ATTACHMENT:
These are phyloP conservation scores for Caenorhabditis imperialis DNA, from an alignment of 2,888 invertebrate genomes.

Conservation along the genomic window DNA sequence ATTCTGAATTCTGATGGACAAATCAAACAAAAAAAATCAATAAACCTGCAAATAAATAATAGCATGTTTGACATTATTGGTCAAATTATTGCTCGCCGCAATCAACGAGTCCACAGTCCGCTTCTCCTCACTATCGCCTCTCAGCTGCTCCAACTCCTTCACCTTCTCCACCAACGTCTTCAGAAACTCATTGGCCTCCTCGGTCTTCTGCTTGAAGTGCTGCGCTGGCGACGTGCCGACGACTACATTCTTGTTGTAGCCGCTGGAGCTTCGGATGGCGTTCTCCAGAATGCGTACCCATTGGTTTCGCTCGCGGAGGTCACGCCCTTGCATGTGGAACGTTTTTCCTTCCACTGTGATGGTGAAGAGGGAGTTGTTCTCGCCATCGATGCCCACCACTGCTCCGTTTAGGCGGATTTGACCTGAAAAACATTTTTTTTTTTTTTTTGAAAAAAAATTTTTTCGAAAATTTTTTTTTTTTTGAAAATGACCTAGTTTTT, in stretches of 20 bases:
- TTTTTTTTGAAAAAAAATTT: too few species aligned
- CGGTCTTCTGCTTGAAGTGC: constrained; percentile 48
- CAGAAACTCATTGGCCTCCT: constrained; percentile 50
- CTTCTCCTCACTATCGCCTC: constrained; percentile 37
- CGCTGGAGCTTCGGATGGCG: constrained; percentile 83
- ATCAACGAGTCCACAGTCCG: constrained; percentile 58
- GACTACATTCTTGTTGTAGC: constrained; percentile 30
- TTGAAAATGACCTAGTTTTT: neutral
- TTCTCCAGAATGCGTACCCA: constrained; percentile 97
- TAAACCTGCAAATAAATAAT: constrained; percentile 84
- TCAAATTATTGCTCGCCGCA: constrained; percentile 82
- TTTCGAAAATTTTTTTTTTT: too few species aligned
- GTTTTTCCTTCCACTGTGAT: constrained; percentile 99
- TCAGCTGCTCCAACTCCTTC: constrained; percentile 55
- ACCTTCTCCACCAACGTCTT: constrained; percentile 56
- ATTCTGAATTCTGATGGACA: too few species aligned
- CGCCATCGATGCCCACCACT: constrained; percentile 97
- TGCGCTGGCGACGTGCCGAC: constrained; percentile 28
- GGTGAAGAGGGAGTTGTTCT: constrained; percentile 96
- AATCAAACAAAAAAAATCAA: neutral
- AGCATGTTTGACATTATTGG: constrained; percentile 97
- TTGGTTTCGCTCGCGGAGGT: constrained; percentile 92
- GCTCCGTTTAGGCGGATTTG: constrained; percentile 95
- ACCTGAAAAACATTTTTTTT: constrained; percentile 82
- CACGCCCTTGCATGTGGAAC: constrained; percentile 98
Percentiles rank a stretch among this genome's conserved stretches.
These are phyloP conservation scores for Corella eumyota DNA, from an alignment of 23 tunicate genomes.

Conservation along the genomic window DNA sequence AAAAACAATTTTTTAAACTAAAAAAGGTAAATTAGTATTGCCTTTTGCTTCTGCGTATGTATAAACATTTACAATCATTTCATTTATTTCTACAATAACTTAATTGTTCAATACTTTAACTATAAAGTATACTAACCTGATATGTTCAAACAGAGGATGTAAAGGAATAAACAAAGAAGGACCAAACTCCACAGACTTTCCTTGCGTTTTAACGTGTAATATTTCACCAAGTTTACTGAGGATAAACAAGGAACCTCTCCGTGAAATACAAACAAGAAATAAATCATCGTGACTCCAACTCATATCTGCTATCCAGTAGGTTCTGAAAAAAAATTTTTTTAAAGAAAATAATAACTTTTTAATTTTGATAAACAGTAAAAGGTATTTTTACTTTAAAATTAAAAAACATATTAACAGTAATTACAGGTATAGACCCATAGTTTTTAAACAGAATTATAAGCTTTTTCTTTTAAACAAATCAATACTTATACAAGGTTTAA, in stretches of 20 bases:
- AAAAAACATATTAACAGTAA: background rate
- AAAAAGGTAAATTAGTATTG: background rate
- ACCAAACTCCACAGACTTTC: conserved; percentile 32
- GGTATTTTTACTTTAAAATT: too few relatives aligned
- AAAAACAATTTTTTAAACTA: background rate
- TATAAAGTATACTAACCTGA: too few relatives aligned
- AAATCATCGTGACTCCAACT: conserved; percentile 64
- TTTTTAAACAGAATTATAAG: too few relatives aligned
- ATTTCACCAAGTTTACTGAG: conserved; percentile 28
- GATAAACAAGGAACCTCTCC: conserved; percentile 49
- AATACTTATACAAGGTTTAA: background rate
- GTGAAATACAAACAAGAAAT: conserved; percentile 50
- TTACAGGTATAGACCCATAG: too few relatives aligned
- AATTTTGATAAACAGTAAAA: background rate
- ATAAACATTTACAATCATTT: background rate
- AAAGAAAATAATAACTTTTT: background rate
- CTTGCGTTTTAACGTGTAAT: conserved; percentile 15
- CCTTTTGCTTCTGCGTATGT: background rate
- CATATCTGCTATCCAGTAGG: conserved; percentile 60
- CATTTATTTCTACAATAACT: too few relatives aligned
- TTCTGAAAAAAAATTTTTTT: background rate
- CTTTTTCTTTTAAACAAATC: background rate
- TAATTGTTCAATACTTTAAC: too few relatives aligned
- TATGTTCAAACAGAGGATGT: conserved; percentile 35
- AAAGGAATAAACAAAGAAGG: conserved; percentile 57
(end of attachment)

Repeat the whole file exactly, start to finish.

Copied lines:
These are phyloP conservation scores for Caenorhabditis imperialis DNA, from an alignment of 2,888 invertebrate genomes.

Conservation along the genomic window DNA sequence ATTCTGAATTCTGATGGACAAATCAAACAAAAAAAATCAATAAACCTGCAAATAAATAATAGCATGTTTGACATTATTGGTCAAATTATTGCTCGCCGCAATCAACGAGTCCACAGTCCGCTTCTCCTCACTATCGCCTCTCAGCTGCTCCAACTCCTTCACCTTCTCCACCAACGTCTTCAGAAACTCATTGGCCTCCTCGGTCTTCTGCTTGAAGTGCTGCGCTGGCGACGTGCCGACGACTACATTCTTGTTGTAGCCGCTGGAGCTTCGGATGGCGTTCTCCAGAATGCGTACCCATTGGTTTCGCTCGCGGAGGTCACGCCCTTGCATGTGGAACGTTTTTCCTTCCACTGTGATGGTGAAGAGGGAGTTGTTCTCGCCATCGATGCCCACCACTGCTCCGTTTAGGCGGATTTGACCTGAAAAACATTTTTTTTTTTTTTTTGAAAAAAAATTTTTTCGAAAATTTTTTTTTTTTTGAAAATGACCTAGTTTTT, in stretches of 20 bases:
- TTTTTTTTGAAAAAAAATTT: too few species aligned
- CGGTCTTCTGCTTGAAGTGC: constrained; percentile 48
- CAGAAACTCATTGGCCTCCT: constrained; percentile 50
- CTTCTCCTCACTATCGCCTC: constrained; percentile 37
- CGCTGGAGCTTCGGATGGCG: constrained; percentile 83
- ATCAACGAGTCCACAGTCCG: constrained; percentile 58
- GACTACATTCTTGTTGTAGC: constrained; percentile 30
- TTGAAAATGACCTAGTTTTT: neutral
- TTCTCCAGAATGCGTACCCA: constrained; percentile 97
- TAAACCTGCAAATAAATAAT: constrained; percentile 84
- TCAAATTATTGCTCGCCGCA: constrained; percentile 82
- TTTCGAAAATTTTTTTTTTT: too few species aligned
- GTTTTTCCTTCCACTGTGAT: constrained; percentile 99
- TCAGCTGCTCCAACTCCTTC: constrained; percentile 55
- ACCTTCTCCACCAACGTCTT: constrained; percentile 56
- ATTCTGAATTCTGATGGACA: too few species aligned
- CGCCATCGATGCCCACCACT: constrained; percentile 97
- TGCGCTGGCGACGTGCCGAC: constrained; percentile 28
- GGTGAAGAGGGAGTTGTTCT: constrained; percentile 96
- AATCAAACAAAAAAAATCAA: neutral
- AGCATGTTTGACATTATTGG: constrained; percentile 97
- TTGGTTTCGCTCGCGGAGGT: constrained; percentile 92
- GCTCCGTTTAGGCGGATTTG: constrained; percentile 95
- ACCTGAAAAACATTTTTTTT: constrained; percentile 82
- CACGCCCTTGCATGTGGAAC: constrained; percentile 98
Percentiles rank a stretch among this genome's conserved stretches.
These are phyloP conservation scores for Corella eumyota DNA, from an alignment of 23 tunicate genomes.

Conservation along the genomic window DNA sequence AAAAACAATTTTTTAAACTAAAAAAGGTAAATTAGTATTGCCTTTTGCTTCTGCGTATGTATAAACATTTACAATCATTTCATTTATTTCTACAATAACTTAATTGTTCAATACTTTAACTATAAAGTATACTAACCTGATATGTTCAAACAGAGGATGTAAAGGAATAAACAAAGAAGGACCAAACTCCACAGACTTTCCTTGCGTTTTAACGTGTAATATTTCACCAAGTTTACTGAGGATAAACAAGGAACCTCTCCGTGAAATACAAACAAGAAATAAATCATCGTGACTCCAACTCATATCTGCTATCCAGTAGGTTCTGAAAAAAAATTTTTTTAAAGAAAATAATAACTTTTTAATTTTGATAAACAGTAAAAGGTATTTTTACTTTAAAATTAAAAAACATATTAACAGTAATTACAGGTATAGACCCATAGTTTTTAAACAGAATTATAAGCTTTTTCTTTTAAACAAATCAATACTTATACAAGGTTTAA, in stretches of 20 bases:
- AAAAAACATATTAACAGTAA: background rate
- AAAAAGGTAAATTAGTATTG: background rate
- ACCAAACTCCACAGACTTTC: conserved; percentile 32
- GGTATTTTTACTTTAAAATT: too few relatives aligned
- AAAAACAATTTTTTAAACTA: background rate
- TATAAAGTATACTAACCTGA: too few relatives aligned
- AAATCATCGTGACTCCAACT: conserved; percentile 64
- TTTTTAAACAGAATTATAAG: too few relatives aligned
- ATTTCACCAAGTTTACTGAG: conserved; percentile 28
- GATAAACAAGGAACCTCTCC: conserved; percentile 49
- AATACTTATACAAGGTTTAA: background rate
- GTGAAATACAAACAAGAAAT: conserved; percentile 50
- TTACAGGTATAGACCCATAG: too few relatives aligned
- AATTTTGATAAACAGTAAAA: background rate
- ATAAACATTTACAATCATTT: background rate
- AAAGAAAATAATAACTTTTT: background rate
- CTTGCGTTTTAACGTGTAAT: conserved; percentile 15
- CCTTTTGCTTCTGCGTATGT: background rate
- CATATCTGCTATCCAGTAGG: conserved; percentile 60
- CATTTATTTCTACAATAACT: too few relatives aligned
- TTCTGAAAAAAAATTTTTTT: background rate
- CTTTTTCTTTTAAACAAATC: background rate
- TAATTGTTCAATACTTTAAC: too few relatives aligned
- TATGTTCAAACAGAGGATGT: conserved; percentile 35
- AAAGGAATAAACAAAGAAGG: conserved; percentile 57